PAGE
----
“Standard 4- 6.1 Duty to Explore Disposition Without Trial (a) Whenever the law, nature, and circumstances of the case permit, defense counsel should explore the possibility of an early diversion of the case from the criminal process through the use of other community agencies. (b) Defense counsel may engage in plea discussions with the prosecutor. Under no circumstances should defense counsel recommend to a defendant acceptance of a plea unless appropriate investigation and study of the case has been completed, including an analysis of controlling law and the evidence likely to be introduced at trial.
Standard 4- 6.2 Plea Discussions (a) Defense counsel should keep the accused advised of developments arising out of plea discussions conducted with the prosecutor. (b) Defense counsel should promptly communicate and explain to the accused all significant plea proposals made by the prosecutor. (c) Defense counsel should not knowingly make false statements concerning the evidence in the course of plea discussions with the prosecutor. (d) Defense counsel should not seek concessions favorable to one client by any agreement which is detrimental to the legitimate interests of a client in another case. (e) Defense counsel representing two or more clients in the same or related cases should not participate in making an aggregated agreement as to guilty or nolo contendere pleas, unless each client consents after consultation, including disclosure of the existence and nature of all the claims or pleas involved.”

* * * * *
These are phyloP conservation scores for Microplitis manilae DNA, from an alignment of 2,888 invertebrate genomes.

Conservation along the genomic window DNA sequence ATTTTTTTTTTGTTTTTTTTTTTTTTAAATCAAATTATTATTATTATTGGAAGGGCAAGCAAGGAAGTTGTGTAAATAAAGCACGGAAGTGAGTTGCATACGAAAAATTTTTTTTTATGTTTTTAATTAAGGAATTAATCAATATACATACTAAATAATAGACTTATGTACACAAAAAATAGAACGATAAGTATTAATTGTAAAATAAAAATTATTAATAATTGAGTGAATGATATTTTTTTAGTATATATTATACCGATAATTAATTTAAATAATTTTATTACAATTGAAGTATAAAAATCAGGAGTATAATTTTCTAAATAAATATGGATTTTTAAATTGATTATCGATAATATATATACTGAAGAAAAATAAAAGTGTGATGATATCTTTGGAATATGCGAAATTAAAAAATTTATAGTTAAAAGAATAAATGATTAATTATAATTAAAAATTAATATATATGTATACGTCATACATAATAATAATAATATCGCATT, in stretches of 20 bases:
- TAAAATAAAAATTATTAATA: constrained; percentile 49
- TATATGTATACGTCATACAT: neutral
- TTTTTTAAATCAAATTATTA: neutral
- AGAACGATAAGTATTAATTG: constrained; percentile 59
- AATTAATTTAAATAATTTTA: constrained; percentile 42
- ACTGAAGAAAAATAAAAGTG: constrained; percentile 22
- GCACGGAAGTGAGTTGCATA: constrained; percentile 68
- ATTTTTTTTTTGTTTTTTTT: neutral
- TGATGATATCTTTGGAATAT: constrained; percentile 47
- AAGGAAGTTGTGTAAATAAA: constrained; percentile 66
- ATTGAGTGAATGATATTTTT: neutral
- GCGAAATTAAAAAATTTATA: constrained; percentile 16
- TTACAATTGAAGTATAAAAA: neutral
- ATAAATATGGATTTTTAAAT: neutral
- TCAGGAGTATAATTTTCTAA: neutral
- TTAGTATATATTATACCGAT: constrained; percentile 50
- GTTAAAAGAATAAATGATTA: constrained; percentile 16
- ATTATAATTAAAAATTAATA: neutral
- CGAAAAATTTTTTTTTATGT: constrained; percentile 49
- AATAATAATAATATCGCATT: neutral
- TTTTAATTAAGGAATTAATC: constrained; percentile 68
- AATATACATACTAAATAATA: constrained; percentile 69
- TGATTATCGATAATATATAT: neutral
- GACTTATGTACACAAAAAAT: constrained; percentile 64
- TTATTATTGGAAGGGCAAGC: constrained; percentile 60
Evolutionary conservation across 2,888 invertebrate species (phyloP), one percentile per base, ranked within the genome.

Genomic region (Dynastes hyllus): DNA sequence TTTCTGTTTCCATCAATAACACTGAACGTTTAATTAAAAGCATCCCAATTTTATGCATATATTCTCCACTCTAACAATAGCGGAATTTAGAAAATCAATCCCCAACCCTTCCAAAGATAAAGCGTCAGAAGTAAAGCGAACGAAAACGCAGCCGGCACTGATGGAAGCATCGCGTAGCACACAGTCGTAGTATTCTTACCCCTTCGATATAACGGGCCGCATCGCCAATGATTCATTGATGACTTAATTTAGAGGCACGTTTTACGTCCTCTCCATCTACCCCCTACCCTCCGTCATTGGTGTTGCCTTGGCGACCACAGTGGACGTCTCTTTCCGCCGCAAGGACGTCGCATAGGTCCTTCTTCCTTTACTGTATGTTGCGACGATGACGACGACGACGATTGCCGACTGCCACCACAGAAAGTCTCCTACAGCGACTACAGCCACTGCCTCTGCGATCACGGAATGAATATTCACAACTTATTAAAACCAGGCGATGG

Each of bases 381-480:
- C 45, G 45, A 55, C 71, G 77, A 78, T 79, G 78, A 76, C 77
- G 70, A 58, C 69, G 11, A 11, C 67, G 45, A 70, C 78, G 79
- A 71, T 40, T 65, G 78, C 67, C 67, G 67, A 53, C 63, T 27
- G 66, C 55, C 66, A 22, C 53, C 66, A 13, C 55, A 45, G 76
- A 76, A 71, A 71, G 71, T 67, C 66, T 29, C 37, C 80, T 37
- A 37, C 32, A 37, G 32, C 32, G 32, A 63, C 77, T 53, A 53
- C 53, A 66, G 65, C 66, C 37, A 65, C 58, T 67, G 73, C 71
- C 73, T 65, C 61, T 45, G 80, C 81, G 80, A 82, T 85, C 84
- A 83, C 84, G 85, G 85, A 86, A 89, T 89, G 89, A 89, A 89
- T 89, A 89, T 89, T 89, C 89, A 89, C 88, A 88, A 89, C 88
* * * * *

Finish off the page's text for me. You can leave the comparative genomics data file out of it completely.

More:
Constitutional Law–The Plea-Bargaining Process–Mr. Counsel, Please Bargain Effectively for Your Client’s Sixth Amendment Rights, Otherwise the Trial Court Will Be Forced to Reoffer the Plea Deal and Then Exercise Discretion in Resentencing, 82 Miss. L.J. 731 (2013)
“The Supreme Court’s opinion in Lafler v. Cooper further elaborated on its decision in Missouri v. Frye, holding that the Constitution guarantees effective legal assistance in the plea-bargaining process, regardless of a fair trial. But more importantly, the Court established a remedy to cure violations of the Sixth Amendment’s guarantee to counsel. Dissenting Justices Scalia and Thomas, and Chief Justice Roberts, however, suggested the Supreme Court might have overstepped its boundaries while providing an ambiguous answer.”

Effective Plea Bargaining Counsel, 122 Yale L.J. 100 (2013)
“In this Essay, I [Jenny M. Roberts] argue that the Court’s broad statements in Missouri v. Frye, Lafler v. Cooper and its 2010 decision in Padilla v. Kentucky about the critical role defense counsel plays in plea negotiations strongly support a right to effective plea bargaining counsel. Any right to effective bargaining should be judged – as other ineffective assistance claims are judged – by counsel’s success or failure in following prevailing professional norms. The essay discusses the numerous professional standards that support the notion that defense counsel should act effectively when the prosecution seeks to negotiate and should initiate negotiations when the prosecution fails to do so, if it serves the client’s goals.”

Embracing a New Era of Ineffective Assistance of Counsel, 14 U. Pa. J. Const. L. 1161 (2012)